Javascript – faster sort

for sort you would probably want to do something like that:

data.sort(function (a, b) { return b.key - a.key; });

this at complexity of \[n \cdot {\log _{10}}n\], since the sort method works on string only there is a constant overhead where javascript as a language pre-process the data elements into string.
came across a nice enhancement to speed sorting substantially (!).
1. override the toString prototype (backup ‘pointer’ first).
2. call the sort method.
3. bring the original toString back.


var save = Object.prototype.toString;
Object.prototype.toString = function () {
    return this.key;
};

data.sort();

Object.prototype.toString = save;

You have to make sure that the key variable is a string. In my application, the key range is [0, 100] so the it is written as String.fromCharCode(key). If you have to deal with larger key range, the best solution is to convert the number into base 256. Make sure the number is padded with 0 because of the string comparison.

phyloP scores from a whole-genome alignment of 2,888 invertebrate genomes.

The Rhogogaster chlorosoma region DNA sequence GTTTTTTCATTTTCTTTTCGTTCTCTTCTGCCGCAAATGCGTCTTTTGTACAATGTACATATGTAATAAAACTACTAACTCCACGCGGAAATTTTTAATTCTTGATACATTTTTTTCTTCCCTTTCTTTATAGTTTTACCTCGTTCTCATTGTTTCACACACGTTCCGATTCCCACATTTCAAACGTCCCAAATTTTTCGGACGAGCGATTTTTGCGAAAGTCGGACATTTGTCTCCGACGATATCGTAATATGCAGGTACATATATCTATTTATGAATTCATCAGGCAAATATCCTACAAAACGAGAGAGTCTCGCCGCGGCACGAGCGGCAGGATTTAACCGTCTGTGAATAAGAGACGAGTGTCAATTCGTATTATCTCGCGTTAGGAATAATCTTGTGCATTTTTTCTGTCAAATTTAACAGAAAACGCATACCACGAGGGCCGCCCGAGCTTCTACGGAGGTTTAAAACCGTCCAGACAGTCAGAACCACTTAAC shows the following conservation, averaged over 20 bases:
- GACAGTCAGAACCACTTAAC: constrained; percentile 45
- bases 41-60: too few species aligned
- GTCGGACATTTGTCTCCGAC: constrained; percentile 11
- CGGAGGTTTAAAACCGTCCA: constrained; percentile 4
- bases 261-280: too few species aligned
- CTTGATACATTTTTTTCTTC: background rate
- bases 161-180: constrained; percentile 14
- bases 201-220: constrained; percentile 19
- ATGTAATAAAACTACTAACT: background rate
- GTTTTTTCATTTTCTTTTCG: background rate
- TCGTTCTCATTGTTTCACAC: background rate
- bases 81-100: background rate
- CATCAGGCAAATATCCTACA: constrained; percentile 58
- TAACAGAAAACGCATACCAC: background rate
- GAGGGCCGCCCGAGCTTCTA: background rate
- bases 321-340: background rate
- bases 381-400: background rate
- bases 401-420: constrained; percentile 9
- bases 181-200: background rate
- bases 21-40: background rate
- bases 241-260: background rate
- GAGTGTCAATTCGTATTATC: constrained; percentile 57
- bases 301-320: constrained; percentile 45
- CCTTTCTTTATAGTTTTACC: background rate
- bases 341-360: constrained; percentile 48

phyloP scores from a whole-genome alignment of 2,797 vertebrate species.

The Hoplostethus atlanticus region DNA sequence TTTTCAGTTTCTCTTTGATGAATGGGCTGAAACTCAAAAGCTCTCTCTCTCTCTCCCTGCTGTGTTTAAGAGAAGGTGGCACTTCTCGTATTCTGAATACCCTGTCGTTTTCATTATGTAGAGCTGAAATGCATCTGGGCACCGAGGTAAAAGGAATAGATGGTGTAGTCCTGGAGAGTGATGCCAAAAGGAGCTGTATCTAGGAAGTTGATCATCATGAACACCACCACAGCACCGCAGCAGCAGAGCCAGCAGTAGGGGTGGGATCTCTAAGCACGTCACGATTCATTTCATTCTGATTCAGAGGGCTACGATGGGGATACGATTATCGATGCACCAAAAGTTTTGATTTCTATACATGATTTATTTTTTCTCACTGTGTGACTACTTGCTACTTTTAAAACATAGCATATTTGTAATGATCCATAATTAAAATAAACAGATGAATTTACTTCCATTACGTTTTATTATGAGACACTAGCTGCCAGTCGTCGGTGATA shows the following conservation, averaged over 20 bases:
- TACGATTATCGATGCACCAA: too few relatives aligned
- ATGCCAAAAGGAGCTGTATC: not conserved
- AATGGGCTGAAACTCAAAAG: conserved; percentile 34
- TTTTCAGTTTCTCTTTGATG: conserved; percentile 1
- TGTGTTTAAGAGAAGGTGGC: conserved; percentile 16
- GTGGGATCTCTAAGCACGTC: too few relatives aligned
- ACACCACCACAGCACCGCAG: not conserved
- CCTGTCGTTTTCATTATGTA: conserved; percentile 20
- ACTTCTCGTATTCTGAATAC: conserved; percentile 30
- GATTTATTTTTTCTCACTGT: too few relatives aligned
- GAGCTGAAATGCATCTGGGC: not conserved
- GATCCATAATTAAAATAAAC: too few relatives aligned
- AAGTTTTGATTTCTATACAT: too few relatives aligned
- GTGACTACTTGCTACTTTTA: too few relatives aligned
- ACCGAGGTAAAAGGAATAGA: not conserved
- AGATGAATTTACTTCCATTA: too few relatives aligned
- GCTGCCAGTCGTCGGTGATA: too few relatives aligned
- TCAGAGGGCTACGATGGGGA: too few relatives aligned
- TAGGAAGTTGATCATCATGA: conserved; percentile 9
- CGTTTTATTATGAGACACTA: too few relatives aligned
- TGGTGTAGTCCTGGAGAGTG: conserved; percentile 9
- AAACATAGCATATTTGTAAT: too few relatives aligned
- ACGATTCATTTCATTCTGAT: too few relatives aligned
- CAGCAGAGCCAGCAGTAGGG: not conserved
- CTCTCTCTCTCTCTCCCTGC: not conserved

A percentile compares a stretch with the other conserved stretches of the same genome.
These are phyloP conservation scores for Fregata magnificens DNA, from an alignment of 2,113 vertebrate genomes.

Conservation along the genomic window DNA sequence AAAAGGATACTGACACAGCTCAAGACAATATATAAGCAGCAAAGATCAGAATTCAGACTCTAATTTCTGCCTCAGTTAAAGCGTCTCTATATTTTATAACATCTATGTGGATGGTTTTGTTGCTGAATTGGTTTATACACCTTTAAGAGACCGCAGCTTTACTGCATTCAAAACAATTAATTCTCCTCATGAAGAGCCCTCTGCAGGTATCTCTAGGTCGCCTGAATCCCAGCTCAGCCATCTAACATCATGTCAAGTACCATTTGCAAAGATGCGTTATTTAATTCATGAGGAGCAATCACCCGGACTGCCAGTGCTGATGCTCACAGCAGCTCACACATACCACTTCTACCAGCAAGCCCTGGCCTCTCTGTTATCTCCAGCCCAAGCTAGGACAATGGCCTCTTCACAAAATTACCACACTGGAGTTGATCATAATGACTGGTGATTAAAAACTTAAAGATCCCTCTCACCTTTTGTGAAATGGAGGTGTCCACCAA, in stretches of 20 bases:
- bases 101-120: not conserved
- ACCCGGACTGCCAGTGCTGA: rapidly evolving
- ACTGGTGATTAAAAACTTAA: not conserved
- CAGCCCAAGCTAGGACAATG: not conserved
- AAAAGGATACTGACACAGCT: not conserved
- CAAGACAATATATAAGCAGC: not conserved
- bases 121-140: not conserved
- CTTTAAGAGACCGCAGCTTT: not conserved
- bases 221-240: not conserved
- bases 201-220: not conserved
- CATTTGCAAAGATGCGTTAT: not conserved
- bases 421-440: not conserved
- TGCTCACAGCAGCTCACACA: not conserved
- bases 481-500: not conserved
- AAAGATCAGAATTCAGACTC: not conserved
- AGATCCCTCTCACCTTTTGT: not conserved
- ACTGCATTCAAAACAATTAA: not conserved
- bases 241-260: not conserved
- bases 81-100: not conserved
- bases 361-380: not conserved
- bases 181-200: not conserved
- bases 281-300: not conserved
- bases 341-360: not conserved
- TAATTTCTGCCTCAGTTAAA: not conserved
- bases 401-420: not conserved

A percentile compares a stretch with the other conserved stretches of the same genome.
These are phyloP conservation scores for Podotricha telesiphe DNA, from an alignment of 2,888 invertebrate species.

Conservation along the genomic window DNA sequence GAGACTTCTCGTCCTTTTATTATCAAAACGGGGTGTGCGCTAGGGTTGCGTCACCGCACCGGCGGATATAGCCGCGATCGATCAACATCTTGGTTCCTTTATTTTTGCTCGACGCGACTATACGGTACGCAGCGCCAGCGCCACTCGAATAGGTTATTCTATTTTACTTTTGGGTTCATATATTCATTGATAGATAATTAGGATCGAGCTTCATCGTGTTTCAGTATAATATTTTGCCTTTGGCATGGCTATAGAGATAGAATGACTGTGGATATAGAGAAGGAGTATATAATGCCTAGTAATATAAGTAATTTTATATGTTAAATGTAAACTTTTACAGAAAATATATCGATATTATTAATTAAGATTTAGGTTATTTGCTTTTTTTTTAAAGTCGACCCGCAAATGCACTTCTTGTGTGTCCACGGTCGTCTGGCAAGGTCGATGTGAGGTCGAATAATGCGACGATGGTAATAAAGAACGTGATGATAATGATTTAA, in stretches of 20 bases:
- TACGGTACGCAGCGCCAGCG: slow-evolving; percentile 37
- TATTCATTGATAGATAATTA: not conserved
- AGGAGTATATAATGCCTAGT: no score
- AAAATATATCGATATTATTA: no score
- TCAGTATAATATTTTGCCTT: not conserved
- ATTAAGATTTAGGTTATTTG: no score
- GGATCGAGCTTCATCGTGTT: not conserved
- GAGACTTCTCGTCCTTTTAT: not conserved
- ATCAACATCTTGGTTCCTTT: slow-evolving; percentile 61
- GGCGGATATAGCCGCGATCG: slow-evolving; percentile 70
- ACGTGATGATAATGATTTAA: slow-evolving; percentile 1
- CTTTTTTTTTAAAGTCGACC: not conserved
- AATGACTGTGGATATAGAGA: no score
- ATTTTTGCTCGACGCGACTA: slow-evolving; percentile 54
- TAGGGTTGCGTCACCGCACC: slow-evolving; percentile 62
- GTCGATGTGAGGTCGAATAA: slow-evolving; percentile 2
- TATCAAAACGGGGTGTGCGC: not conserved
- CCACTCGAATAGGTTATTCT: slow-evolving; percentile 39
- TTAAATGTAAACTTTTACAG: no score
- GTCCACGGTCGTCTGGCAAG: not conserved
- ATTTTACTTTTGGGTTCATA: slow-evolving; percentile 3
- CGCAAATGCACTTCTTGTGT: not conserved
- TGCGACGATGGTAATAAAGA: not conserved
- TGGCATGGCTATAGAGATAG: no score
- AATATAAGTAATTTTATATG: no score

It gives about a 5x increase of all the browsers I have tested with except in Chrome with a 3x decrease.
Since Chrome is already times faster than all the browsers, it doesn’t look slowed by this feature. However it gives a real boost to all other browsers.

note: Chrome Array.sort() function is written directly in javascript and calls the ToString function everytime when a comparison is needed. Therefore, it is making 2 function calls (ToString(x), ToString(y) instead of one (compare(x, y)).
In order to check if that optimization will indeed give an actual boost, we can count the number of time the ToString method is being executed for 3 values. 3 times means that it is executed n time and more means that it is executed n log n times.

var need_custom_sort = (function () {
    // Fill the array with 3 values
    var array = new Array(3);
    for (var i = 0; i < 3; ++i) {
        array[i] = new Object();
    }

    // Override the toString method that counts how many times it is being called
    var count = 0;
    var save = Object.prototype.toString;
    Object.prototype.toString = function () {
        count += 1;
        return "";
    };

    // Sort
    array.sort();
    Object.prototype.toString = save;

    // 3 times is good, more is bad!
    return (count === 3);
}());

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